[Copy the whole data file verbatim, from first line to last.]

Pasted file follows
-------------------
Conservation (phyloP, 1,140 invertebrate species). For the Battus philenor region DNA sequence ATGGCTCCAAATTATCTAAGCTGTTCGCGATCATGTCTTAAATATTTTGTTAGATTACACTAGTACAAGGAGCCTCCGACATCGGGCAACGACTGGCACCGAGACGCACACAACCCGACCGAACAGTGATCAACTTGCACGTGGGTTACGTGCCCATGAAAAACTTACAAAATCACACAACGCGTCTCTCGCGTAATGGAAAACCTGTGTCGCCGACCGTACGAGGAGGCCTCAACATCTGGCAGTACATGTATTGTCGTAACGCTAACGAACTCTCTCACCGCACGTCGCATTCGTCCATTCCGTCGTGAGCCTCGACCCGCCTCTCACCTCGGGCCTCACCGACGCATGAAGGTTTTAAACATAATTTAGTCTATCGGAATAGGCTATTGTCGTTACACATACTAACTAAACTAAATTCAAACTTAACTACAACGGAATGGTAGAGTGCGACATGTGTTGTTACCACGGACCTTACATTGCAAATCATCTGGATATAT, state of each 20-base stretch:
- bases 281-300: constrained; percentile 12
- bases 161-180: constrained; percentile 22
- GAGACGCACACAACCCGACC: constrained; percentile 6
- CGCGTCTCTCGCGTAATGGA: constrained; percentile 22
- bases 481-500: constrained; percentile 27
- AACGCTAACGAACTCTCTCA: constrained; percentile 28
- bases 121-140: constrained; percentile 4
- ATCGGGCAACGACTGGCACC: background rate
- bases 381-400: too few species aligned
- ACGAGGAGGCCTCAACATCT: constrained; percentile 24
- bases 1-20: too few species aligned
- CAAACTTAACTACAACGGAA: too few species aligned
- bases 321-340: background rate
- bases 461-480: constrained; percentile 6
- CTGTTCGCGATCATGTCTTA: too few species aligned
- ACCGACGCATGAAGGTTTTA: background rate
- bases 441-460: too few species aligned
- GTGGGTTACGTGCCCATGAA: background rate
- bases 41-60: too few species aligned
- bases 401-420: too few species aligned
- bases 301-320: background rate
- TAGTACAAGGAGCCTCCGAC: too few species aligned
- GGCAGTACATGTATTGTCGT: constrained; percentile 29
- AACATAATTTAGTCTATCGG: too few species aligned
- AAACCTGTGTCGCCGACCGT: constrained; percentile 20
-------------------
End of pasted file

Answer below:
Conservation (phyloP, 1,140 invertebrate species). For the Battus philenor region DNA sequence ATGGCTCCAAATTATCTAAGCTGTTCGCGATCATGTCTTAAATATTTTGTTAGATTACACTAGTACAAGGAGCCTCCGACATCGGGCAACGACTGGCACCGAGACGCACACAACCCGACCGAACAGTGATCAACTTGCACGTGGGTTACGTGCCCATGAAAAACTTACAAAATCACACAACGCGTCTCTCGCGTAATGGAAAACCTGTGTCGCCGACCGTACGAGGAGGCCTCAACATCTGGCAGTACATGTATTGTCGTAACGCTAACGAACTCTCTCACCGCACGTCGCATTCGTCCATTCCGTCGTGAGCCTCGACCCGCCTCTCACCTCGGGCCTCACCGACGCATGAAGGTTTTAAACATAATTTAGTCTATCGGAATAGGCTATTGTCGTTACACATACTAACTAAACTAAATTCAAACTTAACTACAACGGAATGGTAGAGTGCGACATGTGTTGTTACCACGGACCTTACATTGCAAATCATCTGGATATAT, state of each 20-base stretch:
- bases 281-300: constrained; percentile 12
- bases 161-180: constrained; percentile 22
- GAGACGCACACAACCCGACC: constrained; percentile 6
- CGCGTCTCTCGCGTAATGGA: constrained; percentile 22
- bases 481-500: constrained; percentile 27
- AACGCTAACGAACTCTCTCA: constrained; percentile 28
- bases 121-140: constrained; percentile 4
- ATCGGGCAACGACTGGCACC: background rate
- bases 381-400: too few species aligned
- ACGAGGAGGCCTCAACATCT: constrained; percentile 24
- bases 1-20: too few species aligned
- CAAACTTAACTACAACGGAA: too few species aligned
- bases 321-340: background rate
- bases 461-480: constrained; percentile 6
- CTGTTCGCGATCATGTCTTA: too few species aligned
- ACCGACGCATGAAGGTTTTA: background rate
- bases 441-460: too few species aligned
- GTGGGTTACGTGCCCATGAA: background rate
- bases 41-60: too few species aligned
- bases 401-420: too few species aligned
- bases 301-320: background rate
- TAGTACAAGGAGCCTCCGAC: too few species aligned
- GGCAGTACATGTATTGTCGT: constrained; percentile 29
- AACATAATTTAGTCTATCGG: too few species aligned
- AAACCTGTGTCGCCGACCGT: constrained; percentile 20